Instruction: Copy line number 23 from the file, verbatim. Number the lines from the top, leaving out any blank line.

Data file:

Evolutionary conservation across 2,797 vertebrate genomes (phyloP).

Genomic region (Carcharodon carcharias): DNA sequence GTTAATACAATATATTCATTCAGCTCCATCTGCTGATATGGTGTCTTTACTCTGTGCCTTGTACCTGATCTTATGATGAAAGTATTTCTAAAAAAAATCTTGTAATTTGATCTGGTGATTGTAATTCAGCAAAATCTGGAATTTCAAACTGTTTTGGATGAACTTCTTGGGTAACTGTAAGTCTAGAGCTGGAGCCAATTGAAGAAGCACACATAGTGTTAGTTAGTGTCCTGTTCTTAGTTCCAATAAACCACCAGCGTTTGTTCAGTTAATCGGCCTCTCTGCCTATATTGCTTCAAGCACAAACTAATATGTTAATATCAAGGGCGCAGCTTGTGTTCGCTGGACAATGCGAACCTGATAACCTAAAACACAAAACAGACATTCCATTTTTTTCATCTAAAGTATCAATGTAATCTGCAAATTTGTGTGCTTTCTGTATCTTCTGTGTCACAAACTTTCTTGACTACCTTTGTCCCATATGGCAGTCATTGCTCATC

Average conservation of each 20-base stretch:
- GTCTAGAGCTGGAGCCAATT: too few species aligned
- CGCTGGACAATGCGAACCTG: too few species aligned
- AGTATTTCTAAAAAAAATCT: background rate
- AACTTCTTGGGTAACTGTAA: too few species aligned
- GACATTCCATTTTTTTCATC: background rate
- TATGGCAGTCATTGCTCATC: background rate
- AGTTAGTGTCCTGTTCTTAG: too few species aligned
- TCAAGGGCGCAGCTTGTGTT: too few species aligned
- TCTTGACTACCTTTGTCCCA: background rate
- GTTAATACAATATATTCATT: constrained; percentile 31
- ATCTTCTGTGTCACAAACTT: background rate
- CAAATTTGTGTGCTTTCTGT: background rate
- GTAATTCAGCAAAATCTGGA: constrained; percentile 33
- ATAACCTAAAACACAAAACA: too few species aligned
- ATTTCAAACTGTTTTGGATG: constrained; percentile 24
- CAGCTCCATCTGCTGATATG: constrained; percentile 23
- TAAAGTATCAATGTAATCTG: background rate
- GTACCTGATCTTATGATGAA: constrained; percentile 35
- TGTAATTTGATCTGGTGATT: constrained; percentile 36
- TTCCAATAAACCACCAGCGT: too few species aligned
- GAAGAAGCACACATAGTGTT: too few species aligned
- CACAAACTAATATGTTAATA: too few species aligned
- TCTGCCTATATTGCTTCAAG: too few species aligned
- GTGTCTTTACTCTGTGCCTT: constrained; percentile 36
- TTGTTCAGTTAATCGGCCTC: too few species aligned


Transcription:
- TTCCAATAAACCACCAGCGT: too few species aligned